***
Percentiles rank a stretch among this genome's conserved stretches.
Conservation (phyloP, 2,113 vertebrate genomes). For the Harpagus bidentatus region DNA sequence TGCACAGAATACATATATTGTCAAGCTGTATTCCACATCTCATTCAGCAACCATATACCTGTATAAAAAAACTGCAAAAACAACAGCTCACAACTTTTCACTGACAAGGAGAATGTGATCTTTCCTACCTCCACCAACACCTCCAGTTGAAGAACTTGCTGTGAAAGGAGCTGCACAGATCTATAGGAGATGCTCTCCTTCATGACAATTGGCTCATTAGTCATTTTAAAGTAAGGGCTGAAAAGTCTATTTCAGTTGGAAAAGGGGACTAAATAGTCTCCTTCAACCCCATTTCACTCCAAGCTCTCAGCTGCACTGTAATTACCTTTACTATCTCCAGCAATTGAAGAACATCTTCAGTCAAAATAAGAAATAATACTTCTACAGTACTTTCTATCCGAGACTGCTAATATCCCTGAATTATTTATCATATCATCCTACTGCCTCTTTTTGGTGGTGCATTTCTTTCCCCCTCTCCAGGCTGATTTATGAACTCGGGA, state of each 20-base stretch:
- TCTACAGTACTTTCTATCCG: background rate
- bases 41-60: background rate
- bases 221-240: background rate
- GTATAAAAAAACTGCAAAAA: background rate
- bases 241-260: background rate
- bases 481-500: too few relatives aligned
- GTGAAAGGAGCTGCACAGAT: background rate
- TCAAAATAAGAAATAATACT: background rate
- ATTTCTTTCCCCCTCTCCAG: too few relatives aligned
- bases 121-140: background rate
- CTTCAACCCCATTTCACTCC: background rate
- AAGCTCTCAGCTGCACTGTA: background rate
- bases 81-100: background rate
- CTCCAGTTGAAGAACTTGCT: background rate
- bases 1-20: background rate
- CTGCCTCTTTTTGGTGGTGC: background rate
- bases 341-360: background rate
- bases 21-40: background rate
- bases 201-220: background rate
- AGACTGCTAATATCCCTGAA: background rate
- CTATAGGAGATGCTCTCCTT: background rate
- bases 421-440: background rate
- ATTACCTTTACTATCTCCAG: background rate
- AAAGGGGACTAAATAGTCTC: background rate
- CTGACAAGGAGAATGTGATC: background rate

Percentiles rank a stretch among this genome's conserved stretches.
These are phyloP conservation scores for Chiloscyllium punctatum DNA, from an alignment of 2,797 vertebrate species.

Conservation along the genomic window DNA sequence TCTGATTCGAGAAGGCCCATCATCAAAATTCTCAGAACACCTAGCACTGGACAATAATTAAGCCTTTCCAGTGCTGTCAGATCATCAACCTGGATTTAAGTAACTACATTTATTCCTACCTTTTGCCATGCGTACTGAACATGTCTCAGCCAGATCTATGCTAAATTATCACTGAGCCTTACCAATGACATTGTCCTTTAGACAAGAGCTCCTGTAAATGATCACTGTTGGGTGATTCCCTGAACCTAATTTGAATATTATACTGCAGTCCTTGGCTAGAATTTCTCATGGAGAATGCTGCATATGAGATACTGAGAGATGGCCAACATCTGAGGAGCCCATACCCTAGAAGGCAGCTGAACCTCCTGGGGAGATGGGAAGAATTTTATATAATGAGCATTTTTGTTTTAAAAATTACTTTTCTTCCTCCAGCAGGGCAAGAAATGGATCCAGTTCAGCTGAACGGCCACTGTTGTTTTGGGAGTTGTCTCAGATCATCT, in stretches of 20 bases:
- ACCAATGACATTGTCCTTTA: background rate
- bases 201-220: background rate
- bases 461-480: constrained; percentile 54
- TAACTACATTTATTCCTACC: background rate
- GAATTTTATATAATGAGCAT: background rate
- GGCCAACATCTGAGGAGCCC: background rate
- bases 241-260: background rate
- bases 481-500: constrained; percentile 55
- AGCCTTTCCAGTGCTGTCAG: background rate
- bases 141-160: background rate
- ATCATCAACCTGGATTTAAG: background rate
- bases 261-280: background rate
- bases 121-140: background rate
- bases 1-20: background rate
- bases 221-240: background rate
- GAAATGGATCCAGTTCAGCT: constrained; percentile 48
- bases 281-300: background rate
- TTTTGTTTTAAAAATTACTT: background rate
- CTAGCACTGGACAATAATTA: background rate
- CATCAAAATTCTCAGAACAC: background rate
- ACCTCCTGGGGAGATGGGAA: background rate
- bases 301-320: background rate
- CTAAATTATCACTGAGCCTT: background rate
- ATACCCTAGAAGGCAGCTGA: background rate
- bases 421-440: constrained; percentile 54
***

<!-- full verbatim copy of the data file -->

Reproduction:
Percentiles rank a stretch among this genome's conserved stretches.
Conservation (phyloP, 2,113 vertebrate genomes). For the Harpagus bidentatus region DNA sequence TGCACAGAATACATATATTGTCAAGCTGTATTCCACATCTCATTCAGCAACCATATACCTGTATAAAAAAACTGCAAAAACAACAGCTCACAACTTTTCACTGACAAGGAGAATGTGATCTTTCCTACCTCCACCAACACCTCCAGTTGAAGAACTTGCTGTGAAAGGAGCTGCACAGATCTATAGGAGATGCTCTCCTTCATGACAATTGGCTCATTAGTCATTTTAAAGTAAGGGCTGAAAAGTCTATTTCAGTTGGAAAAGGGGACTAAATAGTCTCCTTCAACCCCATTTCACTCCAAGCTCTCAGCTGCACTGTAATTACCTTTACTATCTCCAGCAATTGAAGAACATCTTCAGTCAAAATAAGAAATAATACTTCTACAGTACTTTCTATCCGAGACTGCTAATATCCCTGAATTATTTATCATATCATCCTACTGCCTCTTTTTGGTGGTGCATTTCTTTCCCCCTCTCCAGGCTGATTTATGAACTCGGGA, state of each 20-base stretch:
- TCTACAGTACTTTCTATCCG: background rate
- bases 41-60: background rate
- bases 221-240: background rate
- GTATAAAAAAACTGCAAAAA: background rate
- bases 241-260: background rate
- bases 481-500: too few relatives aligned
- GTGAAAGGAGCTGCACAGAT: background rate
- TCAAAATAAGAAATAATACT: background rate
- ATTTCTTTCCCCCTCTCCAG: too few relatives aligned
- bases 121-140: background rate
- CTTCAACCCCATTTCACTCC: background rate
- AAGCTCTCAGCTGCACTGTA: background rate
- bases 81-100: background rate
- CTCCAGTTGAAGAACTTGCT: background rate
- bases 1-20: background rate
- CTGCCTCTTTTTGGTGGTGC: background rate
- bases 341-360: background rate
- bases 21-40: background rate
- bases 201-220: background rate
- AGACTGCTAATATCCCTGAA: background rate
- CTATAGGAGATGCTCTCCTT: background rate
- bases 421-440: background rate
- ATTACCTTTACTATCTCCAG: background rate
- AAAGGGGACTAAATAGTCTC: background rate
- CTGACAAGGAGAATGTGATC: background rate

Percentiles rank a stretch among this genome's conserved stretches.
These are phyloP conservation scores for Chiloscyllium punctatum DNA, from an alignment of 2,797 vertebrate species.

Conservation along the genomic window DNA sequence TCTGATTCGAGAAGGCCCATCATCAAAATTCTCAGAACACCTAGCACTGGACAATAATTAAGCCTTTCCAGTGCTGTCAGATCATCAACCTGGATTTAAGTAACTACATTTATTCCTACCTTTTGCCATGCGTACTGAACATGTCTCAGCCAGATCTATGCTAAATTATCACTGAGCCTTACCAATGACATTGTCCTTTAGACAAGAGCTCCTGTAAATGATCACTGTTGGGTGATTCCCTGAACCTAATTTGAATATTATACTGCAGTCCTTGGCTAGAATTTCTCATGGAGAATGCTGCATATGAGATACTGAGAGATGGCCAACATCTGAGGAGCCCATACCCTAGAAGGCAGCTGAACCTCCTGGGGAGATGGGAAGAATTTTATATAATGAGCATTTTTGTTTTAAAAATTACTTTTCTTCCTCCAGCAGGGCAAGAAATGGATCCAGTTCAGCTGAACGGCCACTGTTGTTTTGGGAGTTGTCTCAGATCATCT, in stretches of 20 bases:
- ACCAATGACATTGTCCTTTA: background rate
- bases 201-220: background rate
- bases 461-480: constrained; percentile 54
- TAACTACATTTATTCCTACC: background rate
- GAATTTTATATAATGAGCAT: background rate
- GGCCAACATCTGAGGAGCCC: background rate
- bases 241-260: background rate
- bases 481-500: constrained; percentile 55
- AGCCTTTCCAGTGCTGTCAG: background rate
- bases 141-160: background rate
- ATCATCAACCTGGATTTAAG: background rate
- bases 261-280: background rate
- bases 121-140: background rate
- bases 1-20: background rate
- bases 221-240: background rate
- GAAATGGATCCAGTTCAGCT: constrained; percentile 48
- bases 281-300: background rate
- TTTTGTTTTAAAAATTACTT: background rate
- CTAGCACTGGACAATAATTA: background rate
- CATCAAAATTCTCAGAACAC: background rate
- ACCTCCTGGGGAGATGGGAA: background rate
- bases 301-320: background rate
- CTAAATTATCACTGAGCCTT: background rate
- ATACCCTAGAAGGCAGCTGA: background rate
- bases 421-440: constrained; percentile 54